The Belgrade Philharmonic’s exploration of Beethoven continued last night with a magisterial performance of his Violin Concerto in D major by Russian violinist Sergey Krylov. Without an overture to warm the audience up, those opening bars with their gentle timpani beats evoked a magical atmosphere. British conductor Howard Griffiths established the scene in the orchestral exposition with its varied moods but the real excitement began when the soloist joined them. 

Sergej Krylov, Howard Griffiths and the Belgrade Philharmonic © Marko Djokovic/ Belgrade Philharmonic
Sergej Krylov, Howard Griffiths and the Belgrade Philharmonic
© Marko Djokovic/ Belgrade Philharmonic

Krylov established his presence in an unfussy, leisurely manner. This was bound to be a fine partnership between soloist and orchestra, and so it proved. The gloriously rich sound of his instrument was one which he could adapt to be forceful, cajoling, calm or jovial as the moment required. And how he made his violin sing! Krylov wore his virtuosity lightly. He never took the limelight at the expense of the orchestra. Beethoven’s is not a “soloist versus orchestra” concerto, and the orchestra is never relegated to the role of mere accompanist. Krylov seemed to relish stepping back from his sections prominence to let the orchestra shine. Surely it is significant that he spent much of the performance side-on to the audience, looking at the conductor. The cadenza towards the end of the first movement gave him the opportunity to display his virtuosity (as did the two encores he gave after the concerto). The second movement was more dreamy and Krylov showed the expressive side of his playing, revelling in the flowing melodies, often contrasting with the orchestral timbre. Again he was happy to exchange roles with the orchestral players. It all came together in the spirited Rondo finale with lyrical, reflective and energetic playing from soloist and orchestra alike. 

It is remarkable that Beethoven’s concerto was not successful at first and had to wait until a young Joseph Joachim took it up in 1844 to become a part of every solo violinist’s repertoire and an audience favourite – the same Joachim to whom Schumann dedicated his Symphony no. 4 in D minor which formed the second half of this concert.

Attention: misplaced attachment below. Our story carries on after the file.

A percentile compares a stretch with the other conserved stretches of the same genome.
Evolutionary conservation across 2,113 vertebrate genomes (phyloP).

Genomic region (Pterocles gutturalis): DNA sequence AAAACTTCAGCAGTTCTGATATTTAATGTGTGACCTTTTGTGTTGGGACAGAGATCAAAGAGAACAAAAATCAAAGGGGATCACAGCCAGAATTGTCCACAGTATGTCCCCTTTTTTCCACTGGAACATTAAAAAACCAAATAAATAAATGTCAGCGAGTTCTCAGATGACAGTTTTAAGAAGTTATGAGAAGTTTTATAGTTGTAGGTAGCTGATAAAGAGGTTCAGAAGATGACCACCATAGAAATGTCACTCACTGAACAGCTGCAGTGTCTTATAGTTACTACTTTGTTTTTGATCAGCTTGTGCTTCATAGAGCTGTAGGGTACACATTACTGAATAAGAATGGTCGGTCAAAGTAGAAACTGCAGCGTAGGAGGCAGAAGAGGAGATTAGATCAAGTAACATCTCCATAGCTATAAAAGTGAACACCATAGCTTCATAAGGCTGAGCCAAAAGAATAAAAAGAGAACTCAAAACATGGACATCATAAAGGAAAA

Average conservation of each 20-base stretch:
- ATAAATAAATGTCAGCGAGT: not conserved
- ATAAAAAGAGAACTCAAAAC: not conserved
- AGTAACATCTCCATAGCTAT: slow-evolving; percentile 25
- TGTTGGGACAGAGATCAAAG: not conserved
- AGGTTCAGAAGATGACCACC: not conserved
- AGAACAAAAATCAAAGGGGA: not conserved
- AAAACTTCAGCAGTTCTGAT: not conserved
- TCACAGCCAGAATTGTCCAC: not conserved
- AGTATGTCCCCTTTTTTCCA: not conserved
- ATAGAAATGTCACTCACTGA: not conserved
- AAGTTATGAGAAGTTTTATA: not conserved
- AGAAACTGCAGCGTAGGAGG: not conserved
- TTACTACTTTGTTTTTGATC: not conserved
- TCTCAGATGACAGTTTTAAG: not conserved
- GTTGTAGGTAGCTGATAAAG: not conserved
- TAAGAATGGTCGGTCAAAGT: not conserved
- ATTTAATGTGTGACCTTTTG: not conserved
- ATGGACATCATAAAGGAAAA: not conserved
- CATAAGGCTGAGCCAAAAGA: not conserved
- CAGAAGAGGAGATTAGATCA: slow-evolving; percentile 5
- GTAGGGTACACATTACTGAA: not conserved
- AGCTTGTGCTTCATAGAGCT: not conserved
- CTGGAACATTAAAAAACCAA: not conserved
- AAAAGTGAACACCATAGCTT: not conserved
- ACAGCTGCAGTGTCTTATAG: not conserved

Schumann thoroughly revised his symphony some ten years after it first performance, adding many details and amending the orchestration. Many have preferred the earlier, lighter version, but tonight we had the revised 1851 version and Griffiths made the most of the warm, rich textures of the piece. He allowed the details to come through; here the horns became prominent, there the woodwind emerged from the wash of sound and a light touch was applied where necessary, as in parts of the finale. He also kept the rhythmic drive of the symphony going and created atmospheric moods such as the slow, mysterious opening of the symphony and moments of grandeur later in the first movement. The lovely melody of the Romance second movement was beautifully done. The insistent Scherzo brought energy to the piece with a more lilting central section. The slow beginning of the fourth movement suggested that something momentous was going to take place and it did, but in a lively, positive manner, leading to a glowing conclusion.

The two works in the programme felt as if they belonged together: both serious but not solemn, warm, positive pieces that left the audience feeling uplifted, and both given fine performances.

****1